This series follows the trials, tribulations, successes, and failures of a fairly inexperienced GM who has recently picked up the hobby after a long time away. It aims to assist new GM’s by examining what worked, didn’t work, and what failed miserably as he spins up new campaigns, modules, encounters, and adventures for his friends and family in Fantasy Flight Games’ Edge of the Empire/Age of Rebellion/Force and Destiny system.
In the course of the past year, many events have transpired at my game table as I dove back into the GM role for the first time in a long time. Almost every one of them has been a great, positive influence on the game and enhanced the enjoyment for all involved. However, occasionally, things have popped up that have made things challenging and even caused some tension at the table. What I’ve learned, at least in my humble experience with my gaming groups, is that many of these troubling issues have been a result of players having a different set of expectations. Further, a great deal of those expectations have been made from previous experiences with roleplaying games and GMs. I realized that I needed to reset expectations with my players in these regards, and make sure they understand my GMing style as we move forward.
In my teens and 20’s, when playing Dungeons and Dragons and other RPG’s, there was a sort of “board game” element to things. By that I mean there was a definite “GM vs. PC” mentality. As a GM, it was my job to try and make things challenging, and if I can, try and kill the players. It’s like a board game. We all sit at the table and try to come out on top in whatever we’re doing. Over the years this set expectations at my table that the GM was going to try and kill the party. Back then I didn’t know any other way. Doing so, the thought is, will make the game fun and entertaining as the GM challenges the players. This is a GM style that many use, and one I was used to. I always had to watch out for the GM to try and get one over on me, or I always had to try and out-play the PCs.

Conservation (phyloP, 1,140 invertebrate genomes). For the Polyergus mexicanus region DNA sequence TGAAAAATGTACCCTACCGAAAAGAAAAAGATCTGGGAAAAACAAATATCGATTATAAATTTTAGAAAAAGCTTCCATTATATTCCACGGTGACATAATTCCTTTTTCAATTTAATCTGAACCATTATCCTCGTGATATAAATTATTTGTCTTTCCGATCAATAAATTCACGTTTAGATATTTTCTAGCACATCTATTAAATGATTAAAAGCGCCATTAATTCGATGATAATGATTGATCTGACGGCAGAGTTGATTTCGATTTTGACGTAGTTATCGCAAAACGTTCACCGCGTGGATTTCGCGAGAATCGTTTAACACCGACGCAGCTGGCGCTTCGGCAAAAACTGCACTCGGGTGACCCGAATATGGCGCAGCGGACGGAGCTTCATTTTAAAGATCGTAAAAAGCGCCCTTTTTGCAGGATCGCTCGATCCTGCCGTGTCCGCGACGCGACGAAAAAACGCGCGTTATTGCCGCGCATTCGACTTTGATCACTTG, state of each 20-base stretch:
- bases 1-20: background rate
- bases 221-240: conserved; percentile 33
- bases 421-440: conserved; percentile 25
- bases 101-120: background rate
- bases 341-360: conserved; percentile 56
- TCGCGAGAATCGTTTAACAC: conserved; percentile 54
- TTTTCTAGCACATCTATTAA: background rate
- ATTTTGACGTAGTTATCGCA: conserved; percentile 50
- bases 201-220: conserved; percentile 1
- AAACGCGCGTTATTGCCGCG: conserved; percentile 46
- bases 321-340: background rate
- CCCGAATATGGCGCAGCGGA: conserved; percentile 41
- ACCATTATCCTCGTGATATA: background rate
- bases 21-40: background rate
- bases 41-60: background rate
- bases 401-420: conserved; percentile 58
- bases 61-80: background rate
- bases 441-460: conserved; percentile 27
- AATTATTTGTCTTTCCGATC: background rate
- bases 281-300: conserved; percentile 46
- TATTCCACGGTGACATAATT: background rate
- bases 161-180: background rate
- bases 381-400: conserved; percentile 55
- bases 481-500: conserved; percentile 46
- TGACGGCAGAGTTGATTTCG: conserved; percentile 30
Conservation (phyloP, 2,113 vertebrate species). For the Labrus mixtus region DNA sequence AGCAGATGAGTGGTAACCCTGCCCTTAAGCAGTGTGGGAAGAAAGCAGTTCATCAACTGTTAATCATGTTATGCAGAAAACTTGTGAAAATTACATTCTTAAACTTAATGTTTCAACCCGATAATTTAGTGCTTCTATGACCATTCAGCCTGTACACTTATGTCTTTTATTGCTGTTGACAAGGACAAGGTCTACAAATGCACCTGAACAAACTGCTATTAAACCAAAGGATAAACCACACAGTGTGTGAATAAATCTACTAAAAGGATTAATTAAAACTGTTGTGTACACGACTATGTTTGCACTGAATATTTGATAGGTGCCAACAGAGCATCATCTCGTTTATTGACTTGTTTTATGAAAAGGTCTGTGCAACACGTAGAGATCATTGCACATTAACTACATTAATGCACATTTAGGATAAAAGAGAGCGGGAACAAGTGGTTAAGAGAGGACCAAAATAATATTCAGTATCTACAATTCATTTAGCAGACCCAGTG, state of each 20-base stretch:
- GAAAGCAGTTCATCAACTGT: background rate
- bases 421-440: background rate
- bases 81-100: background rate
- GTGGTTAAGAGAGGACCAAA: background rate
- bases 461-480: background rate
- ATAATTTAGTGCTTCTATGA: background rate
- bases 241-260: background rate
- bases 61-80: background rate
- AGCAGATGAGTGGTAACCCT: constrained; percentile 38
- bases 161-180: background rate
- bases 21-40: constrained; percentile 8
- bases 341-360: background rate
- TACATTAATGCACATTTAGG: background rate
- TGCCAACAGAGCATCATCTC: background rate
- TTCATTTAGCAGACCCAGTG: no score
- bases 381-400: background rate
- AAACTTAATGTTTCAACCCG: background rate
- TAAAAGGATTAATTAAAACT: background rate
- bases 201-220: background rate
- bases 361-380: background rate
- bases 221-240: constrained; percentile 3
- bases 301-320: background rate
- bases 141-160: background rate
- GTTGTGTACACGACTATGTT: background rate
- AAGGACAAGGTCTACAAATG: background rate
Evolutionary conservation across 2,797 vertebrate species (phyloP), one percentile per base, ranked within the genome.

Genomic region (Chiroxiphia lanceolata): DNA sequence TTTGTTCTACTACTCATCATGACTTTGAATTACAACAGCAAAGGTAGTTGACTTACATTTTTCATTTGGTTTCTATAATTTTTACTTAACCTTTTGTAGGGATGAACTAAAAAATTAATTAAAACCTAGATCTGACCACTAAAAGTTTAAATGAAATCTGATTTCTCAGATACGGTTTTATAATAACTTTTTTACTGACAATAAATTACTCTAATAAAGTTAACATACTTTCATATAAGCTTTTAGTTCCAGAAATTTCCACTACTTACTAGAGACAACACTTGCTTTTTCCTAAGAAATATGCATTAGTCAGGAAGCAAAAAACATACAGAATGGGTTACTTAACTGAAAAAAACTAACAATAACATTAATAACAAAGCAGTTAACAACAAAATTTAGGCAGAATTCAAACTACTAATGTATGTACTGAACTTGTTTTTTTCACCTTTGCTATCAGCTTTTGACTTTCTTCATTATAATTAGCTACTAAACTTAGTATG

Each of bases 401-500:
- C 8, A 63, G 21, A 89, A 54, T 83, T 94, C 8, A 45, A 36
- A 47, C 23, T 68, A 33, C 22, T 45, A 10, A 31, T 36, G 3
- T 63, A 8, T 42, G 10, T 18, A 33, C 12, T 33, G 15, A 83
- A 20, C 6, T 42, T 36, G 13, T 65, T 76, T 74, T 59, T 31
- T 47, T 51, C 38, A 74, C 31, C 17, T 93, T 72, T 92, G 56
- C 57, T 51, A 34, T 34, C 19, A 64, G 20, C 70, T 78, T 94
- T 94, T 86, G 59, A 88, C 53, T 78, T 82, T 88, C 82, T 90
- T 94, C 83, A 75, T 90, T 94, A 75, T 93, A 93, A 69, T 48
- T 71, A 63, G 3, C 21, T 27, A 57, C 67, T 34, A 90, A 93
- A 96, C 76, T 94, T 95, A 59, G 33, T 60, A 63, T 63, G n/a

Another concept that was heavily present in almost every RPG I ever played was the concept of a “happy path.” An example of this would be in a dungeon crawl, if we take the wrong tunnel, or step on the wrong square…splat! Well, maybe not splat. But something really bad was going to happen. When we would play adventures, there was always a very straight and clear path to success. Any deviation from this path meant anything from an ambush to a TPK. So we generally were meticulous in our exploration and story telling because if we made a wrong decision, death followed.
Recently in my games, I’ve had these past experiences and expectations inform my players as to how they should and shouldn’t act in games, causing some internal arguments. However, the way I GM now, these sorts of trends from my past are not present. Had I made those things clear or addressed my GM style earlier with my players, I believe some strife could have been avoided.
In one of my large campaigns, I presented a moral dilemma for my PC’s. The gist was that they were stranded on a planet, out of fuel, and wanted by the Imperials. They needed fuel and needed to forge false ID documentation for their ship to be able to leave. They worked out a deal with a local smuggler. If they broke into an Imperial impound and stole back some spices that the smuggler had confiscated, she would refuel their ship and give them the documents they needed. However, after acquiring the spice containers, my group learned that they were really full of highly illegal weapons. They were also immoral weapons in the Star Wars universe…disruptors. So now the team has a moral dilemma: get rid of the disruptors and remain stranded vs. handing back the immoral weapons to a crime boss who will do no good with them, yet they are no longer stuck on the planet.